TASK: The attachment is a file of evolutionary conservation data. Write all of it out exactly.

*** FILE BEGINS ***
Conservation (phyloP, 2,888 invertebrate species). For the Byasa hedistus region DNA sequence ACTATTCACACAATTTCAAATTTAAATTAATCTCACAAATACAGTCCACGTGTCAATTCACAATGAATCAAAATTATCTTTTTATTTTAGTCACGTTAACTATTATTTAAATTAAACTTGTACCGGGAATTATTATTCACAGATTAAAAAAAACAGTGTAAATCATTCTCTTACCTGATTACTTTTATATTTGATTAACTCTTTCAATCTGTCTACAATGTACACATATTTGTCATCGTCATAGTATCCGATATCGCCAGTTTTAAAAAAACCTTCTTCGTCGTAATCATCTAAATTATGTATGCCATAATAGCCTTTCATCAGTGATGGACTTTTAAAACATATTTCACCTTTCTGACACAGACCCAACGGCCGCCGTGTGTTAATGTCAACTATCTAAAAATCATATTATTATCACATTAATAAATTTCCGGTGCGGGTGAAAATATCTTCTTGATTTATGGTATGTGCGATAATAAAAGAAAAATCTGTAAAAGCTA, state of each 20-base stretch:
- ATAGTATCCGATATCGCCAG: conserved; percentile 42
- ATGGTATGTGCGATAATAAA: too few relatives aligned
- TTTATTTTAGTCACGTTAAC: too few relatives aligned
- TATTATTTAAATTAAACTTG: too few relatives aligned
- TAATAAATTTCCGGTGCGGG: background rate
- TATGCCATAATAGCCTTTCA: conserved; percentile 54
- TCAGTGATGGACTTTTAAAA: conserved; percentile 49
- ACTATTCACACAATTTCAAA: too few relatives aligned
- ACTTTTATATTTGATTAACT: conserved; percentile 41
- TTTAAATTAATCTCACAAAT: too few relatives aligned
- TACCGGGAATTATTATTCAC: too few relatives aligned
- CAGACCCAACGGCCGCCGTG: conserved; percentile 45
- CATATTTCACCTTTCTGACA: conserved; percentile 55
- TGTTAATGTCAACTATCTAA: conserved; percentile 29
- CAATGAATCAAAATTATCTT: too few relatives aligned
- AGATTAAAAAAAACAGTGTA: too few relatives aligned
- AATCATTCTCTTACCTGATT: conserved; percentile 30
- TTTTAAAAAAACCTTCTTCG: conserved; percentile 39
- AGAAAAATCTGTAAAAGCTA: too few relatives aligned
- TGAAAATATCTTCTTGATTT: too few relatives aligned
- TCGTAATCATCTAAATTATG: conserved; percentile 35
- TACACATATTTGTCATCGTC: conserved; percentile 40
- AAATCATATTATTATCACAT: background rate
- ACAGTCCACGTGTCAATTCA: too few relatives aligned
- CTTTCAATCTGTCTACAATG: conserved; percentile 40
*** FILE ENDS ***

Conservation (phyloP, 2,888 invertebrate species). For the Byasa hedistus region DNA sequence ACTATTCACACAATTTCAAATTTAAATTAATCTCACAAATACAGTCCACGTGTCAATTCACAATGAATCAAAATTATCTTTTTATTTTAGTCACGTTAACTATTATTTAAATTAAACTTGTACCGGGAATTATTATTCACAGATTAAAAAAAACAGTGTAAATCATTCTCTTACCTGATTACTTTTATATTTGATTAACTCTTTCAATCTGTCTACAATGTACACATATTTGTCATCGTCATAGTATCCGATATCGCCAGTTTTAAAAAAACCTTCTTCGTCGTAATCATCTAAATTATGTATGCCATAATAGCCTTTCATCAGTGATGGACTTTTAAAACATATTTCACCTTTCTGACACAGACCCAACGGCCGCCGTGTGTTAATGTCAACTATCTAAAAATCATATTATTATCACATTAATAAATTTCCGGTGCGGGTGAAAATATCTTCTTGATTTATGGTATGTGCGATAATAAAAGAAAAATCTGTAAAAGCTA, state of each 20-base stretch:
- ATAGTATCCGATATCGCCAG: conserved; percentile 42
- ATGGTATGTGCGATAATAAA: too few relatives aligned
- TTTATTTTAGTCACGTTAAC: too few relatives aligned
- TATTATTTAAATTAAACTTG: too few relatives aligned
- TAATAAATTTCCGGTGCGGG: background rate
- TATGCCATAATAGCCTTTCA: conserved; percentile 54
- TCAGTGATGGACTTTTAAAA: conserved; percentile 49
- ACTATTCACACAATTTCAAA: too few relatives aligned
- ACTTTTATATTTGATTAACT: conserved; percentile 41
- TTTAAATTAATCTCACAAAT: too few relatives aligned
- TACCGGGAATTATTATTCAC: too few relatives aligned
- CAGACCCAACGGCCGCCGTG: conserved; percentile 45
- CATATTTCACCTTTCTGACA: conserved; percentile 55
- TGTTAATGTCAACTATCTAA: conserved; percentile 29
- CAATGAATCAAAATTATCTT: too few relatives aligned
- AGATTAAAAAAAACAGTGTA: too few relatives aligned
- AATCATTCTCTTACCTGATT: conserved; percentile 30
- TTTTAAAAAAACCTTCTTCG: conserved; percentile 39
- AGAAAAATCTGTAAAAGCTA: too few relatives aligned
- TGAAAATATCTTCTTGATTT: too few relatives aligned
- TCGTAATCATCTAAATTATG: conserved; percentile 35
- TACACATATTTGTCATCGTC: conserved; percentile 40
- AAATCATATTATTATCACAT: background rate
- ACAGTCCACGTGTCAATTCA: too few relatives aligned
- CTTTCAATCTGTCTACAATG: conserved; percentile 40